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6/16/2015 Latest post:
Well here I am writing once again. I had hoped to put my quill away for good, or at least for more than a year. But alas...
So our story begins with Jack completing a week of training up on Eagle Glacier on Saturday, June 13, 2015 as a member of the APU Elite team. By all accounts, including Jack's, Jack had a good week, keeping up with the big boys and skiing well. It is looking like he is on track to be back in the mix this soon to be here ski season.
Jack was feeling a little sore and tired when he awoke on Sunday. Not too surprising in light of the week of training he had just completed, even though they rode a helicopter down, rather than hiking down. (The purported reason was avalanche danger due it snowing more than three feet during the week and the weather then warming.) Vicki, Sammy, Jack and I were supposed to share a family meal Sunday evening. Jack picked up the Moose's tooth pizza, but was feeling pretty bad by the time he arrived at 7:30 p.m. Jack did not eat and decided to go back to his room at the on APU campus ski house, despite Vicki and my suggesting that he spend the night with us. At approximately 10:30 p.m., we received word that Jack was feeling even worse and had decided to come to our home. Vicki called our insurance company 24 hour nurse help line and was advised to bring Jack to the hospital emergency room. Me being me calked up Jack's condition to a little fatigue and perhaps dehydration and chose to Let Vicki and Sammy take Jack to the hospital. Good thing I make my living practicing law rather than medicine - by 3:30 a.m. Jack was admitted to the hospital. I received an I told you so call and got my sorry butt to the hospital by 4:00 a.m.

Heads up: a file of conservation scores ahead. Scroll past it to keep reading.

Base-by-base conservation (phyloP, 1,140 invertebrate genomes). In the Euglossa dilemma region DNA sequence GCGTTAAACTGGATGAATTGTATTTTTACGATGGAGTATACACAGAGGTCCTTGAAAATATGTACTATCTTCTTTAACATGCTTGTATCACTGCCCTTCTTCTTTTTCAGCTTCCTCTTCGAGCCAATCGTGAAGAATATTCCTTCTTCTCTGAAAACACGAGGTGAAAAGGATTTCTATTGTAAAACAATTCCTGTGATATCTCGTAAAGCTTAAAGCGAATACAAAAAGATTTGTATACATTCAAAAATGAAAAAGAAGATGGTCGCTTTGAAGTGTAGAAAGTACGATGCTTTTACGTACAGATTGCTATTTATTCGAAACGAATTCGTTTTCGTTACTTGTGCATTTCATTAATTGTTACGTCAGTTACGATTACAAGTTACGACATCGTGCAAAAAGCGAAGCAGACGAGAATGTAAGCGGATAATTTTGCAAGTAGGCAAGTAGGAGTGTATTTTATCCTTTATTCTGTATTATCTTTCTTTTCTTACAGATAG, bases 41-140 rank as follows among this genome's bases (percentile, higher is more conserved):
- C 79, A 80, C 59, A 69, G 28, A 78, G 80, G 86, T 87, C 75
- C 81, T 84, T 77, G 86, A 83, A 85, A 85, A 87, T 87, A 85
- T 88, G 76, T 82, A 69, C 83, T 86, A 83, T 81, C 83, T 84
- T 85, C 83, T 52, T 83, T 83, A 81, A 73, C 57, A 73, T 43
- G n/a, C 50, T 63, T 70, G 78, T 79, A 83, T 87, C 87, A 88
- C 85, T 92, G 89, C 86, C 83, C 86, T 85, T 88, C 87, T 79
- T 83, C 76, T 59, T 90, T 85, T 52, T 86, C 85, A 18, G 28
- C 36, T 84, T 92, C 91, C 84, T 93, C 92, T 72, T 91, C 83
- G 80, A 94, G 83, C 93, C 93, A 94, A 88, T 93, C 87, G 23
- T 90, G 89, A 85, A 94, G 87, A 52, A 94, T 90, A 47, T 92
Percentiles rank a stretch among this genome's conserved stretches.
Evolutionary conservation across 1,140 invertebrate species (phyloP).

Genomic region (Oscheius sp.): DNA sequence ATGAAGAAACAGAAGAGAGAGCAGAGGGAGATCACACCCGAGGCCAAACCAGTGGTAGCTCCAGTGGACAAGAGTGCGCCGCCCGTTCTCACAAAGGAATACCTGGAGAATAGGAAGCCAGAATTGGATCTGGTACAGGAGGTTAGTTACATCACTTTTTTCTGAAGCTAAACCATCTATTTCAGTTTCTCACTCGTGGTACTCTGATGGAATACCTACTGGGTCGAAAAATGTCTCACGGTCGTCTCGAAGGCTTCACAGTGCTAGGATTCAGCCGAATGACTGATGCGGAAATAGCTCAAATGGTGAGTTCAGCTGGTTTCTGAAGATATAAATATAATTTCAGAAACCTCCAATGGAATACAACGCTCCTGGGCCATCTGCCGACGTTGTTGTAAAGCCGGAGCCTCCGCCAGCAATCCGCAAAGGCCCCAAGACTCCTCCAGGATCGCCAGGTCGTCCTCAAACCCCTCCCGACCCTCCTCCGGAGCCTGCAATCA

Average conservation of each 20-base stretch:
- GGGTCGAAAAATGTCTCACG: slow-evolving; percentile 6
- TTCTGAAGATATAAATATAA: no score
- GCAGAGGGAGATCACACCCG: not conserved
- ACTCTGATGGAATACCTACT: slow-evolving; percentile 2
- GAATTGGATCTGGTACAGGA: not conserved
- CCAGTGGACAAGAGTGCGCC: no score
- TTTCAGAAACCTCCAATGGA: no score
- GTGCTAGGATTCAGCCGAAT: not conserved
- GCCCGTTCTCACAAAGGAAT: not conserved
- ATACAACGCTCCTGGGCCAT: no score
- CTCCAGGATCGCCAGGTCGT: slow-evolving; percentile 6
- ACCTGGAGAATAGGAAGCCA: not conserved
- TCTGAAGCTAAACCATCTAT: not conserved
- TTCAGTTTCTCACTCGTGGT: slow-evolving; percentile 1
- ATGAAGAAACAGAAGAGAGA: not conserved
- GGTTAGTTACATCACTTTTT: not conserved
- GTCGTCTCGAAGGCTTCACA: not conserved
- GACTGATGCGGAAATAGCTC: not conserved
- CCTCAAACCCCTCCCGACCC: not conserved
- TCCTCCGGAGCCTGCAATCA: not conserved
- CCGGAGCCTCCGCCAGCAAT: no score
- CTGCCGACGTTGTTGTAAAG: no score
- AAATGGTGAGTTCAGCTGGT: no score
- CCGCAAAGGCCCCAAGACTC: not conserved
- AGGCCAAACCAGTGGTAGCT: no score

Today, Monday - June 15,2015, has been a day of tests and more tests. Blood draws, spinal fluid draw, CT scans, MRIs, and more. No definitive determination has been made as to Jack's condition, but a number of things have been ruled out. As Jack says, it has been a day of being repeatedly told "you do not have __________."
Several tests that require the passage of time are underway. As I understand, it is like the "experiments" I commonly conduct in our home refrigerator. There needs to be mold to examine.
Jack has been an economic stimulus package for the physicians, so far benefiting from the services of his primary care physician, an emergency room doctor, a radiologist, an infectious disease physician, a primary attending physician, and a third year medical student. (I am hoping "Dr. House " shows up tomorrow.)
So the bottom line is (just as in a good episode of "House") that we really do not yet know Jack's condition. It looks like at least another night or two at the hospital. Cable television, room service - what is not to like. Stay tuned, the adventure continues.